Shoot meristems of plants are composed of stem cells that are continuously replenished through a classical feedback circuit involving the homeobox WUSCHEL (WUS) gene and the CLAVATA (CLV) gene signaling pathway. In CLV signaling, the CLV1 receptor complex is bound by CLV3, a secreted peptide modified with sugars. However, the pathway responsible for modifying CLV3 and its relevance for CLV signaling are unknown. Here we show that tomato inflorescence branching mutants with extra flower and fruit organs due to enlarged meristems are defective in arabinosyltransferase genes. The most extreme mutant is disrupted in a hydroxyproline O-arabinosyltransferase and can be rescued with arabinosylated CLV3. Weaker mutants are defective in arabinosyltransferases that extend arabinose chains, indicating that CLV3 must be fully arabinosylated to maintain meristem size. Finally, we show that a mutation in CLV3 increased fruit size during domestication. Our findings uncover a new layer of complexity in the control of plant stem cell proliferation. © 2015 Nature America, Inc. All rights reserved.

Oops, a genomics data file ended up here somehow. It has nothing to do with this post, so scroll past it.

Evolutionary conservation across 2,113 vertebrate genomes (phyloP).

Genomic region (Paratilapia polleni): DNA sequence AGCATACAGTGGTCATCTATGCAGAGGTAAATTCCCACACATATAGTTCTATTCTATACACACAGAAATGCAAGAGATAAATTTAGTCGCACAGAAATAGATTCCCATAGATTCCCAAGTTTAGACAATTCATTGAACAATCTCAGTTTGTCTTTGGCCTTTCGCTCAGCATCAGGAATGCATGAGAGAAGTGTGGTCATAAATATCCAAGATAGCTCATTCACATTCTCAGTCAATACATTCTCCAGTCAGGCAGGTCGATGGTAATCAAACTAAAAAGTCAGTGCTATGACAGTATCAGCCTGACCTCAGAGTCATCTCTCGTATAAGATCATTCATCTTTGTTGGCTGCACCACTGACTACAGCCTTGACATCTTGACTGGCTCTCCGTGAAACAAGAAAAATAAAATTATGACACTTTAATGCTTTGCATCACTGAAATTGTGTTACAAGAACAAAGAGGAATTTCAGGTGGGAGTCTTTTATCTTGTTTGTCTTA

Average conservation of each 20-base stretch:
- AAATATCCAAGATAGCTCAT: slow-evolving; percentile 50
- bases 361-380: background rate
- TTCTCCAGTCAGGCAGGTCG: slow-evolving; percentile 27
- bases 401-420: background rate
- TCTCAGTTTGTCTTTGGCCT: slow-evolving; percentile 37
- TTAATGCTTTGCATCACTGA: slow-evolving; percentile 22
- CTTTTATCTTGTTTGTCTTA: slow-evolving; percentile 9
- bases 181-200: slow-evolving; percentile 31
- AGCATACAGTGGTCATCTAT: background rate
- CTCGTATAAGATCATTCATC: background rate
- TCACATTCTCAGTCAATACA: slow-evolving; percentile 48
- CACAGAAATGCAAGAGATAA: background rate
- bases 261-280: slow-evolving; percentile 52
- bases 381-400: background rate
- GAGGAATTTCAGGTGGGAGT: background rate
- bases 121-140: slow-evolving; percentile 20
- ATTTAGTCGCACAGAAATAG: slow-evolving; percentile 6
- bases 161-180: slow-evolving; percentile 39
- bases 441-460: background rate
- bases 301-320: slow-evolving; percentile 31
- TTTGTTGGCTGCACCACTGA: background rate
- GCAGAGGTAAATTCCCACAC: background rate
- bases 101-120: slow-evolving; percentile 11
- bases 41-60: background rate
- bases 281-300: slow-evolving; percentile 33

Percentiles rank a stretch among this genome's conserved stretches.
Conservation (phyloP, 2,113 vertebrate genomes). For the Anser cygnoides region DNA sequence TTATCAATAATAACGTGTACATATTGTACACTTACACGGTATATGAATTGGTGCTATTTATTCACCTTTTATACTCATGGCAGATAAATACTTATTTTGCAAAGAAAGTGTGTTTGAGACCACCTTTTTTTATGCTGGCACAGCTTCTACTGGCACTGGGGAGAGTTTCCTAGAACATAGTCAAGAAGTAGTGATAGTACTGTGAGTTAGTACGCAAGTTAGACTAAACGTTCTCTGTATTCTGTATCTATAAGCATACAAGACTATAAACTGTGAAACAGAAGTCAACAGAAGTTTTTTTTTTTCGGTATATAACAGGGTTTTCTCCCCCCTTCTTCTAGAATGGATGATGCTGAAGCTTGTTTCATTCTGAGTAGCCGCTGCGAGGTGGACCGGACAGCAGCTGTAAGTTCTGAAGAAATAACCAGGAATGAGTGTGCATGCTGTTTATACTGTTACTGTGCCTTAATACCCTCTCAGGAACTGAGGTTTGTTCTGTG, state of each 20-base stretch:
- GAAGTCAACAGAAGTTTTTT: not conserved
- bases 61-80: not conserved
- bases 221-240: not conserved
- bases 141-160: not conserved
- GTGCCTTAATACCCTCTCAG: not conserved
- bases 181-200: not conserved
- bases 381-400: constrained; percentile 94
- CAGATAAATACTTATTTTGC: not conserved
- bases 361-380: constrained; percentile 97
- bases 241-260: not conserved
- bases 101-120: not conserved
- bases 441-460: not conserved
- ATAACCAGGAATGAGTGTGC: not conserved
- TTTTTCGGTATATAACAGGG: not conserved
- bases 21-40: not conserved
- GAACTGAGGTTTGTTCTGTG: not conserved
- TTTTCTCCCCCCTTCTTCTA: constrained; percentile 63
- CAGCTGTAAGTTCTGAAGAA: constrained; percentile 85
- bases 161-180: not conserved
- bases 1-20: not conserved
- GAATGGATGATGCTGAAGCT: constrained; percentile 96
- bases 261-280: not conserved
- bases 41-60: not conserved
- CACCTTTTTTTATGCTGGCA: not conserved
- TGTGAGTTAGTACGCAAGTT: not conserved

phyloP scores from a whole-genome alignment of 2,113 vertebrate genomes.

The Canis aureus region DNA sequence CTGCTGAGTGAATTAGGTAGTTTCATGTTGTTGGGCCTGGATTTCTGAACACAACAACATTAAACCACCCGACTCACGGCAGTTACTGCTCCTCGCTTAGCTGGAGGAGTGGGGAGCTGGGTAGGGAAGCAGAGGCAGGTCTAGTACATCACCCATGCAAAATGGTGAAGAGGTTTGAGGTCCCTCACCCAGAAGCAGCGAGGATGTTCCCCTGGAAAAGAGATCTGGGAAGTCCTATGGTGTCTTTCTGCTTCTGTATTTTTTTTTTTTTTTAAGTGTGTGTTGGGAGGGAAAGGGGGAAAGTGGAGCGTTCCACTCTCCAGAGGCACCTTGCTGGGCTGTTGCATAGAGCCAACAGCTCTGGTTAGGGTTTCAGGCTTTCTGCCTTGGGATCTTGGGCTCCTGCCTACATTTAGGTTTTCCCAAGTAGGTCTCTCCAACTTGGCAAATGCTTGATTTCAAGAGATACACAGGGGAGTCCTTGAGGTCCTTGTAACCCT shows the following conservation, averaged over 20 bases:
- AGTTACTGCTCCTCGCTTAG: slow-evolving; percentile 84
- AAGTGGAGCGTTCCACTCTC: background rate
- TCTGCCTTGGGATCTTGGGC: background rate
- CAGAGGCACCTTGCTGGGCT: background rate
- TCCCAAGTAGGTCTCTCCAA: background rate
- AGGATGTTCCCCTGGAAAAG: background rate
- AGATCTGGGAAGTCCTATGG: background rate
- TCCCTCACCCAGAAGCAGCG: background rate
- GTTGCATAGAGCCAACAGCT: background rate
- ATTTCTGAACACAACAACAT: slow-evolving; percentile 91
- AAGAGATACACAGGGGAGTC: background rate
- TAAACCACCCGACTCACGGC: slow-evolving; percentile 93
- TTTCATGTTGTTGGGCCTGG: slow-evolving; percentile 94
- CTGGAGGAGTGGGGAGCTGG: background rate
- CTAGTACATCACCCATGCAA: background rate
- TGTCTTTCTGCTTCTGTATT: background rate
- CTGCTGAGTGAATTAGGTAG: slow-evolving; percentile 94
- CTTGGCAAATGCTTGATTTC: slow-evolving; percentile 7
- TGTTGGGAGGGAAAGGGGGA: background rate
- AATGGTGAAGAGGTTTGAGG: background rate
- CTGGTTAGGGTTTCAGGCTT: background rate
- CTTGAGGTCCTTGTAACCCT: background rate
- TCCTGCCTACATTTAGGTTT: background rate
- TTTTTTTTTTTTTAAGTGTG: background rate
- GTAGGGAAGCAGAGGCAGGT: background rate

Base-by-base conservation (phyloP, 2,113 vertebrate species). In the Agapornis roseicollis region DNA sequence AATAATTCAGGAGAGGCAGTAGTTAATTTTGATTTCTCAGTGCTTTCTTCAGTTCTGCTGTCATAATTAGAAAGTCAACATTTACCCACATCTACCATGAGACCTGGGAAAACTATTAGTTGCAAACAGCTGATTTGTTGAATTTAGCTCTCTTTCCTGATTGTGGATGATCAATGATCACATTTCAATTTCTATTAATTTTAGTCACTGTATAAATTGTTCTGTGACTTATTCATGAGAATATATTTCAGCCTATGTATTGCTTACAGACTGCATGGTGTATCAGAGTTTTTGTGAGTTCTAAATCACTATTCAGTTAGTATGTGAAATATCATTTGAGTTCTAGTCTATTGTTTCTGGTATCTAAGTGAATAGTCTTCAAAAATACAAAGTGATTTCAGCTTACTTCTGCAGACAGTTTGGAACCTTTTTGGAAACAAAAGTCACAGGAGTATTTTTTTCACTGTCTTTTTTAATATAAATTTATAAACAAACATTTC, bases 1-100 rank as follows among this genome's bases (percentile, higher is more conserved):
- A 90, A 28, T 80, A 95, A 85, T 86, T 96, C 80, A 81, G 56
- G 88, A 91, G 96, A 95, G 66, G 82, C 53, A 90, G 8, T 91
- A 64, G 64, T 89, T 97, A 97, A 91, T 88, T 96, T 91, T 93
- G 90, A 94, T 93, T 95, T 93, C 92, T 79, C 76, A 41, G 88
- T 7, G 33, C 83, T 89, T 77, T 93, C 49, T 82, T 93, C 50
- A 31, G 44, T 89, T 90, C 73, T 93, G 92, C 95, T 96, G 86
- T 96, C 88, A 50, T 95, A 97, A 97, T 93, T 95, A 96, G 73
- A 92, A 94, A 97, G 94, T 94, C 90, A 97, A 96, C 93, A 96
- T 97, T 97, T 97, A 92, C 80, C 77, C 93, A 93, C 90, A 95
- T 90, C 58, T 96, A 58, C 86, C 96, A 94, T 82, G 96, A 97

McMaster M.A.,Northern Arizona University | Thode A.,Northern Arizona University | Kearsley M.,Thompson SCI
International Journal of Wildland Fire | Year: 2015